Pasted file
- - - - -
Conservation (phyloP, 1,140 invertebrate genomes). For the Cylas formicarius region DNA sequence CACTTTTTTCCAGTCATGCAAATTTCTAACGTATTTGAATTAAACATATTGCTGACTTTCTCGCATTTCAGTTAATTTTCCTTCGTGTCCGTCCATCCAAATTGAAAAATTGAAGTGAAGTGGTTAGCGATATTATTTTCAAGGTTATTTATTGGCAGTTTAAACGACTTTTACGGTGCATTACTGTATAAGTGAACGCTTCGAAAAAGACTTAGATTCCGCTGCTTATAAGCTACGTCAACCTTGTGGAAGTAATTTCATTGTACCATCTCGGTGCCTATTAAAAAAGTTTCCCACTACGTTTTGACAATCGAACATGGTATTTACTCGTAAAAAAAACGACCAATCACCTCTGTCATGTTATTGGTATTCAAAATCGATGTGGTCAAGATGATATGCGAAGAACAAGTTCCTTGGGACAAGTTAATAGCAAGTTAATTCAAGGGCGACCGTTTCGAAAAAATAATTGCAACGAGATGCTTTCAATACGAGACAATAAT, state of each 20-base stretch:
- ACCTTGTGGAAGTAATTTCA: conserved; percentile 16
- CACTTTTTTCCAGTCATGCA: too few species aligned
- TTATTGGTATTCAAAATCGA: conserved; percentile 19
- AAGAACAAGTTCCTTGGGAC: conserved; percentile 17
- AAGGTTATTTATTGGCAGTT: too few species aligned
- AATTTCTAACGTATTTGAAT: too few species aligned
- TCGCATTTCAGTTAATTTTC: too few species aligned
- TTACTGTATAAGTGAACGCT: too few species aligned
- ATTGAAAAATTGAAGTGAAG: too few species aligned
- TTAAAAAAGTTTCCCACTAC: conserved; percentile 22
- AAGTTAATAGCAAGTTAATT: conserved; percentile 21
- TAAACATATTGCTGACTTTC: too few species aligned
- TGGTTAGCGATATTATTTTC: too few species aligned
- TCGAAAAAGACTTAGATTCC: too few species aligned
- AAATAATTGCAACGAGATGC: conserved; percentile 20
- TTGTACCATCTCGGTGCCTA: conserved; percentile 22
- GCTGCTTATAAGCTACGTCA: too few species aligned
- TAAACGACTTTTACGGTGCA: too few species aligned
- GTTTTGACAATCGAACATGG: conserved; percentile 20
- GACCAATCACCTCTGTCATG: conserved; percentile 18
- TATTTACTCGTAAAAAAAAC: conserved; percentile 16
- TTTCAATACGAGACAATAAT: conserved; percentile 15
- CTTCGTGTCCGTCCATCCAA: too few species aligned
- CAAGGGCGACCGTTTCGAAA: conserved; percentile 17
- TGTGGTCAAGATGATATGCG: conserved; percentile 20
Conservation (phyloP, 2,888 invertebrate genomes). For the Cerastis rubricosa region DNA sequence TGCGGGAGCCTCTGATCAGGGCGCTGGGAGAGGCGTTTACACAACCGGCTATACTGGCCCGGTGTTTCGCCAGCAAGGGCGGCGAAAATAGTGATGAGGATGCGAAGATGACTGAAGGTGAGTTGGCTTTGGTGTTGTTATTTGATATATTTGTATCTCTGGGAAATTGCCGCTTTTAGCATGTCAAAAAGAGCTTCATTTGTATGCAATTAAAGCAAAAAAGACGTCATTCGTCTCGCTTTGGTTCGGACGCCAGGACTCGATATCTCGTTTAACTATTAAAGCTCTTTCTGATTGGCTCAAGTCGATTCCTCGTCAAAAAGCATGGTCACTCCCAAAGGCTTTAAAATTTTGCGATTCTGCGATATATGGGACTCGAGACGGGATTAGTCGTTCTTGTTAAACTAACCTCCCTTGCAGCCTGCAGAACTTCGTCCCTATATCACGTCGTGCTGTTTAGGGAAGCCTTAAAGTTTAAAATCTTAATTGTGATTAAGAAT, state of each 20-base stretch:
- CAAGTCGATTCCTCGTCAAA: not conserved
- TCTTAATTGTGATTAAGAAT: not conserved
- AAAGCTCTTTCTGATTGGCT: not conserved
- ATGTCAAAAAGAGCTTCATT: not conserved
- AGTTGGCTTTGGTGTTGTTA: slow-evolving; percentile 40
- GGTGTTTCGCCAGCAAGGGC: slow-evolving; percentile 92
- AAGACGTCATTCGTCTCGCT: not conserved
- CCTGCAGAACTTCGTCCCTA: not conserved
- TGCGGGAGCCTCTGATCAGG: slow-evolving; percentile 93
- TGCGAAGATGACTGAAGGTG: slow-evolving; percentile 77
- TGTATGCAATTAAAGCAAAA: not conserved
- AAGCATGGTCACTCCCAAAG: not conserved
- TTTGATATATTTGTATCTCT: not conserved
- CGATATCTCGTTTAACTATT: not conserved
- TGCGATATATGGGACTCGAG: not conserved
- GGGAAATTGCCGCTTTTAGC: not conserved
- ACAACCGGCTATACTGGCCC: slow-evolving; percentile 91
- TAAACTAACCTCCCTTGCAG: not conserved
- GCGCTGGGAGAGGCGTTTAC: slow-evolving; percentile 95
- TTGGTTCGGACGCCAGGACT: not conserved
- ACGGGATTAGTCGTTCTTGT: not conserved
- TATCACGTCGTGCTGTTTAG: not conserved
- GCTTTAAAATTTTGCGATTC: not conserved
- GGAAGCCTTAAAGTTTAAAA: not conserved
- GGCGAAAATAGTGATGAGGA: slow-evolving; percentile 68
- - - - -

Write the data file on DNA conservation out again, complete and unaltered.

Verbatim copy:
Conservation (phyloP, 1,140 invertebrate genomes). For the Cylas formicarius region DNA sequence CACTTTTTTCCAGTCATGCAAATTTCTAACGTATTTGAATTAAACATATTGCTGACTTTCTCGCATTTCAGTTAATTTTCCTTCGTGTCCGTCCATCCAAATTGAAAAATTGAAGTGAAGTGGTTAGCGATATTATTTTCAAGGTTATTTATTGGCAGTTTAAACGACTTTTACGGTGCATTACTGTATAAGTGAACGCTTCGAAAAAGACTTAGATTCCGCTGCTTATAAGCTACGTCAACCTTGTGGAAGTAATTTCATTGTACCATCTCGGTGCCTATTAAAAAAGTTTCCCACTACGTTTTGACAATCGAACATGGTATTTACTCGTAAAAAAAACGACCAATCACCTCTGTCATGTTATTGGTATTCAAAATCGATGTGGTCAAGATGATATGCGAAGAACAAGTTCCTTGGGACAAGTTAATAGCAAGTTAATTCAAGGGCGACCGTTTCGAAAAAATAATTGCAACGAGATGCTTTCAATACGAGACAATAAT, state of each 20-base stretch:
- ACCTTGTGGAAGTAATTTCA: conserved; percentile 16
- CACTTTTTTCCAGTCATGCA: too few species aligned
- TTATTGGTATTCAAAATCGA: conserved; percentile 19
- AAGAACAAGTTCCTTGGGAC: conserved; percentile 17
- AAGGTTATTTATTGGCAGTT: too few species aligned
- AATTTCTAACGTATTTGAAT: too few species aligned
- TCGCATTTCAGTTAATTTTC: too few species aligned
- TTACTGTATAAGTGAACGCT: too few species aligned
- ATTGAAAAATTGAAGTGAAG: too few species aligned
- TTAAAAAAGTTTCCCACTAC: conserved; percentile 22
- AAGTTAATAGCAAGTTAATT: conserved; percentile 21
- TAAACATATTGCTGACTTTC: too few species aligned
- TGGTTAGCGATATTATTTTC: too few species aligned
- TCGAAAAAGACTTAGATTCC: too few species aligned
- AAATAATTGCAACGAGATGC: conserved; percentile 20
- TTGTACCATCTCGGTGCCTA: conserved; percentile 22
- GCTGCTTATAAGCTACGTCA: too few species aligned
- TAAACGACTTTTACGGTGCA: too few species aligned
- GTTTTGACAATCGAACATGG: conserved; percentile 20
- GACCAATCACCTCTGTCATG: conserved; percentile 18
- TATTTACTCGTAAAAAAAAC: conserved; percentile 16
- TTTCAATACGAGACAATAAT: conserved; percentile 15
- CTTCGTGTCCGTCCATCCAA: too few species aligned
- CAAGGGCGACCGTTTCGAAA: conserved; percentile 17
- TGTGGTCAAGATGATATGCG: conserved; percentile 20
Conservation (phyloP, 2,888 invertebrate genomes). For the Cerastis rubricosa region DNA sequence TGCGGGAGCCTCTGATCAGGGCGCTGGGAGAGGCGTTTACACAACCGGCTATACTGGCCCGGTGTTTCGCCAGCAAGGGCGGCGAAAATAGTGATGAGGATGCGAAGATGACTGAAGGTGAGTTGGCTTTGGTGTTGTTATTTGATATATTTGTATCTCTGGGAAATTGCCGCTTTTAGCATGTCAAAAAGAGCTTCATTTGTATGCAATTAAAGCAAAAAAGACGTCATTCGTCTCGCTTTGGTTCGGACGCCAGGACTCGATATCTCGTTTAACTATTAAAGCTCTTTCTGATTGGCTCAAGTCGATTCCTCGTCAAAAAGCATGGTCACTCCCAAAGGCTTTAAAATTTTGCGATTCTGCGATATATGGGACTCGAGACGGGATTAGTCGTTCTTGTTAAACTAACCTCCCTTGCAGCCTGCAGAACTTCGTCCCTATATCACGTCGTGCTGTTTAGGGAAGCCTTAAAGTTTAAAATCTTAATTGTGATTAAGAAT, state of each 20-base stretch:
- CAAGTCGATTCCTCGTCAAA: not conserved
- TCTTAATTGTGATTAAGAAT: not conserved
- AAAGCTCTTTCTGATTGGCT: not conserved
- ATGTCAAAAAGAGCTTCATT: not conserved
- AGTTGGCTTTGGTGTTGTTA: slow-evolving; percentile 40
- GGTGTTTCGCCAGCAAGGGC: slow-evolving; percentile 92
- AAGACGTCATTCGTCTCGCT: not conserved
- CCTGCAGAACTTCGTCCCTA: not conserved
- TGCGGGAGCCTCTGATCAGG: slow-evolving; percentile 93
- TGCGAAGATGACTGAAGGTG: slow-evolving; percentile 77
- TGTATGCAATTAAAGCAAAA: not conserved
- AAGCATGGTCACTCCCAAAG: not conserved
- TTTGATATATTTGTATCTCT: not conserved
- CGATATCTCGTTTAACTATT: not conserved
- TGCGATATATGGGACTCGAG: not conserved
- GGGAAATTGCCGCTTTTAGC: not conserved
- ACAACCGGCTATACTGGCCC: slow-evolving; percentile 91
- TAAACTAACCTCCCTTGCAG: not conserved
- GCGCTGGGAGAGGCGTTTAC: slow-evolving; percentile 95
- TTGGTTCGGACGCCAGGACT: not conserved
- ACGGGATTAGTCGTTCTTGT: not conserved
- TATCACGTCGTGCTGTTTAG: not conserved
- GCTTTAAAATTTTGCGATTC: not conserved
- GGAAGCCTTAAAGTTTAAAA: not conserved
- GGCGAAAATAGTGATGAGGA: slow-evolving; percentile 68